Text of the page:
NEW YORK - The NFL and the referees' union have reached a tentative contract agreement, ending an impasse that began in June when the league locked out the officials and used replacements instead.
The NFL said it planned to have regular refs work tonight's Cleveland-Baltimore game.
With Commissioner Roger Goodell at the table, the sides concluded two days of talks at midnight Thursday with the announcement of a tentative eight-year deal, which must be ratified by the union's 121 members.
NFL spokesman Greg Aiello tweeted "Pleased to report that an agreement has been reached with the NFL Referees Association. Details to follow."
The replacements worked the first three weeks of games, triggering a wave of frustration that threatened to disrupt the rest of the season. After a missed call cost the Green Bay Packers a win on a chaotic final play at Seattle on Monday night, the two sides really got serious.
It was not certain who would work this week's games, but ESPN reported regular refs will work tonight with Baltimore hosting Cleveland.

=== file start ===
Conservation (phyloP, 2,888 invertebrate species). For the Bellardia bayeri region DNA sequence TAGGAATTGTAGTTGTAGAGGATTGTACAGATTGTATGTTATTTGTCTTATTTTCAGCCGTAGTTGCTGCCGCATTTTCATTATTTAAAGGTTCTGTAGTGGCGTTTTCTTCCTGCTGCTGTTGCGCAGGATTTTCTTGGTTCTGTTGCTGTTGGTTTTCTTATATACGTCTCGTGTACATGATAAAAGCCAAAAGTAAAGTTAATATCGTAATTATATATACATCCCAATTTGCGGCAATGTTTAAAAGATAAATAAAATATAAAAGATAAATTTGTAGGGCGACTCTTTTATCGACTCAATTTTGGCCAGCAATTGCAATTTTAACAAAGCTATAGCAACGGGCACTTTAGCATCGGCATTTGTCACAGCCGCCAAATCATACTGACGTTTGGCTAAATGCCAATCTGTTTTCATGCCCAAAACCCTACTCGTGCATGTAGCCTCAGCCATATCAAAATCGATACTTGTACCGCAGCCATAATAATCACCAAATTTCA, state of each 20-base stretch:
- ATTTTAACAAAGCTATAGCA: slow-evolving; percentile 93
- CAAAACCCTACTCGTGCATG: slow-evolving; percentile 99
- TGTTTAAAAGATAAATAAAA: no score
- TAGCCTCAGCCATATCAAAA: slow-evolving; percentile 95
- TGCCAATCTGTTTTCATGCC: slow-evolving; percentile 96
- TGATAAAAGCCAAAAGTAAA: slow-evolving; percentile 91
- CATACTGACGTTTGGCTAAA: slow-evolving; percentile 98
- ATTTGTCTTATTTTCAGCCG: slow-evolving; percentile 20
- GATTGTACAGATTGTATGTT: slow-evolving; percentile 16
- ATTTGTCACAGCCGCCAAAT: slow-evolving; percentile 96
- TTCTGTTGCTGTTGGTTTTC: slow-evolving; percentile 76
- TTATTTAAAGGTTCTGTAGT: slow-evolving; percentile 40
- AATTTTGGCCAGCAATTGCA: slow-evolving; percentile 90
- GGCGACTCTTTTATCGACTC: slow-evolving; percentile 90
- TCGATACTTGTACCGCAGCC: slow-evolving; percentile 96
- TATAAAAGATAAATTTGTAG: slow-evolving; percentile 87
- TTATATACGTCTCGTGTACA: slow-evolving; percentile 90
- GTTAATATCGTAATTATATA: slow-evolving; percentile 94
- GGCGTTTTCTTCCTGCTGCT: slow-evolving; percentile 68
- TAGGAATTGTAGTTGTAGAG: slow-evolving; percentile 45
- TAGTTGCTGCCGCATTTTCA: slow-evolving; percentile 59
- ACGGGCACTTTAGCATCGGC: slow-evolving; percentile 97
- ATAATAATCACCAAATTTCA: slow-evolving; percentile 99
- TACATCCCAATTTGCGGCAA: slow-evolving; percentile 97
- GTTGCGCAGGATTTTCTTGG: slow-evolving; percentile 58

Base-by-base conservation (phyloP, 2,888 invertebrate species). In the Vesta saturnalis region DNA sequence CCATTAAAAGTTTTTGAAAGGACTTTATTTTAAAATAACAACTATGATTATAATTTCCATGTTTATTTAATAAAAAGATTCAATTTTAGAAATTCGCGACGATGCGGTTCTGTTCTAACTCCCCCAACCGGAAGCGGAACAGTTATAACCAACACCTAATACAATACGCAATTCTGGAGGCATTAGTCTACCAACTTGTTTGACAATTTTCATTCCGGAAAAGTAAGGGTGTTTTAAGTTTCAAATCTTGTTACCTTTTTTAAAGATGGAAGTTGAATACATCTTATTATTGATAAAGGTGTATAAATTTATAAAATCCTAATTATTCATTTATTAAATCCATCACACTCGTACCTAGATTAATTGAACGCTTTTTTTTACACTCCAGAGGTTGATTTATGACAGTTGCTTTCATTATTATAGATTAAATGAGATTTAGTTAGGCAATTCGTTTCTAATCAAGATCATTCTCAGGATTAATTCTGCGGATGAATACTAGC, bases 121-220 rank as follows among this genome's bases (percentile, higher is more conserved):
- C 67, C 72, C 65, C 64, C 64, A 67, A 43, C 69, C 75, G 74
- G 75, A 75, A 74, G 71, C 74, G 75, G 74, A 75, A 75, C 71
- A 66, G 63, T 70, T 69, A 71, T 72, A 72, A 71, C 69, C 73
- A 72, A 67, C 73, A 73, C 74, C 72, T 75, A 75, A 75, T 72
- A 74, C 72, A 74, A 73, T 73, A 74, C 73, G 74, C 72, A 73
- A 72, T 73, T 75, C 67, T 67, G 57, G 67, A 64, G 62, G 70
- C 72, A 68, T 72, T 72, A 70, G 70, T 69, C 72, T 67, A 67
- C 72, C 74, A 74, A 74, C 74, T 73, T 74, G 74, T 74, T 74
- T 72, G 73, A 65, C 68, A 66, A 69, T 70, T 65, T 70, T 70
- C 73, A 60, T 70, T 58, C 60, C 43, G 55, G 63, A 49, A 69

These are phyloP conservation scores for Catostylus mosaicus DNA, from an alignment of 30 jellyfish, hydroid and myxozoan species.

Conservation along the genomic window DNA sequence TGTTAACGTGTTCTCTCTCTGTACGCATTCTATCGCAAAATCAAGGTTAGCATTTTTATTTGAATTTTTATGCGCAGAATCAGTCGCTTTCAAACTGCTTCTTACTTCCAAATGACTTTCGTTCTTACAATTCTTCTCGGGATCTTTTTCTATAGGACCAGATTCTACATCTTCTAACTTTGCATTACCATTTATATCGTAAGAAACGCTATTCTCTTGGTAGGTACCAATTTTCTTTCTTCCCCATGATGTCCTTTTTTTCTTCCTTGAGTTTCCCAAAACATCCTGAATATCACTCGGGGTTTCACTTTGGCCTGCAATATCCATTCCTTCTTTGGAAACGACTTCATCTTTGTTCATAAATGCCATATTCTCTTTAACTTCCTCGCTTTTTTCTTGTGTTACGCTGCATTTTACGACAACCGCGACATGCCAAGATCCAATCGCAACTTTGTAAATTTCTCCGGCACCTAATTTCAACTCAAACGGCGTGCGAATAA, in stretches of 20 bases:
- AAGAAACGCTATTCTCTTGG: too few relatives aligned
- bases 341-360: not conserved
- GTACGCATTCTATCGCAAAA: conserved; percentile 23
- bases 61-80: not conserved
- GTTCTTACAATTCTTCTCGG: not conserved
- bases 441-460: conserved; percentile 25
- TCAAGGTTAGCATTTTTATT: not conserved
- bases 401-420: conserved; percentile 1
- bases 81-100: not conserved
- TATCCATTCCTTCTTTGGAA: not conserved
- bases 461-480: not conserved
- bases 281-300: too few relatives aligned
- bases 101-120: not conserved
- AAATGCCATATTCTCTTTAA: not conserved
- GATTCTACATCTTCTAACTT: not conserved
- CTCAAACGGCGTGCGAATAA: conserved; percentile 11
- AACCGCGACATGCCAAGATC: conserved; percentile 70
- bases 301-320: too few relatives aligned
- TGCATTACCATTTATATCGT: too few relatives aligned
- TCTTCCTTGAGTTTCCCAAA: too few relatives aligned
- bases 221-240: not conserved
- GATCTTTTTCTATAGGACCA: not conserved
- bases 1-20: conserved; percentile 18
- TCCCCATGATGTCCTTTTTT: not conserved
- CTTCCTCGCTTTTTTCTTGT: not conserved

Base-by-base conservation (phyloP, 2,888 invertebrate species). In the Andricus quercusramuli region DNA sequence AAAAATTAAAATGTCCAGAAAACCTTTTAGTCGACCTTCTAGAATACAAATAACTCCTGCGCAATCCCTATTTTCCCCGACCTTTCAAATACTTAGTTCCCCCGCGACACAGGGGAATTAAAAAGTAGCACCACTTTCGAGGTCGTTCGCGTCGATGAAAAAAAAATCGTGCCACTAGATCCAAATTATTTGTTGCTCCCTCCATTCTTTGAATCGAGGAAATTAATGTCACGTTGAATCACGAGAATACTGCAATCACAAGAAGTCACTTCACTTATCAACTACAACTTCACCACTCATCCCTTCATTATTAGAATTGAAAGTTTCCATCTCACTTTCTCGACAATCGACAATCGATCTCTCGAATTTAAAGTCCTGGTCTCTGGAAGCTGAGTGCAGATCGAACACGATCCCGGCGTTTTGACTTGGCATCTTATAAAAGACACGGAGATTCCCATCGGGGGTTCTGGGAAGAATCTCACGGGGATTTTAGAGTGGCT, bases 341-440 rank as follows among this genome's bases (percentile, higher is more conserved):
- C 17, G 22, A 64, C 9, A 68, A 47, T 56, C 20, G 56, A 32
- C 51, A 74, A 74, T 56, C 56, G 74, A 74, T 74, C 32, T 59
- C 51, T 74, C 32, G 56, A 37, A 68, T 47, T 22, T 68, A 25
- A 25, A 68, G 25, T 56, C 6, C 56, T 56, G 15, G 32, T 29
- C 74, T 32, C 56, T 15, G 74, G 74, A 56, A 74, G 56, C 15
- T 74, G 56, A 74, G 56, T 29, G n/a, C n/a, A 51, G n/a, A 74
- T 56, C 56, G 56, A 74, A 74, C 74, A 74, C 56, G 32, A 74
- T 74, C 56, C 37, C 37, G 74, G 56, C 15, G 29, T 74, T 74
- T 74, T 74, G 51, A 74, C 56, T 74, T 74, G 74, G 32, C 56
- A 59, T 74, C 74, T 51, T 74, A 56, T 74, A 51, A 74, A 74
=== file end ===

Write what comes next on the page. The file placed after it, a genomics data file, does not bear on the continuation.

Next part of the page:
The union was seeking improved salaries, retirement benefits and other logistical issues for the part-time officials.
The NFL has proposed a pension freeze and a higher 401(k) match, and it wants to hire 21 more officials to improve the quality of officiating. The union has fought that, fearing it could lead to a loss of jobs for some of the current officials, as well as a reduction in overall compensation.
The NFL claimed its offers have included annual pay increases that could earn an experienced official more than $200,000 annually by 2018. The NFLRA has disputed the value of the proposal, insisting it means an overall reduction in compensation.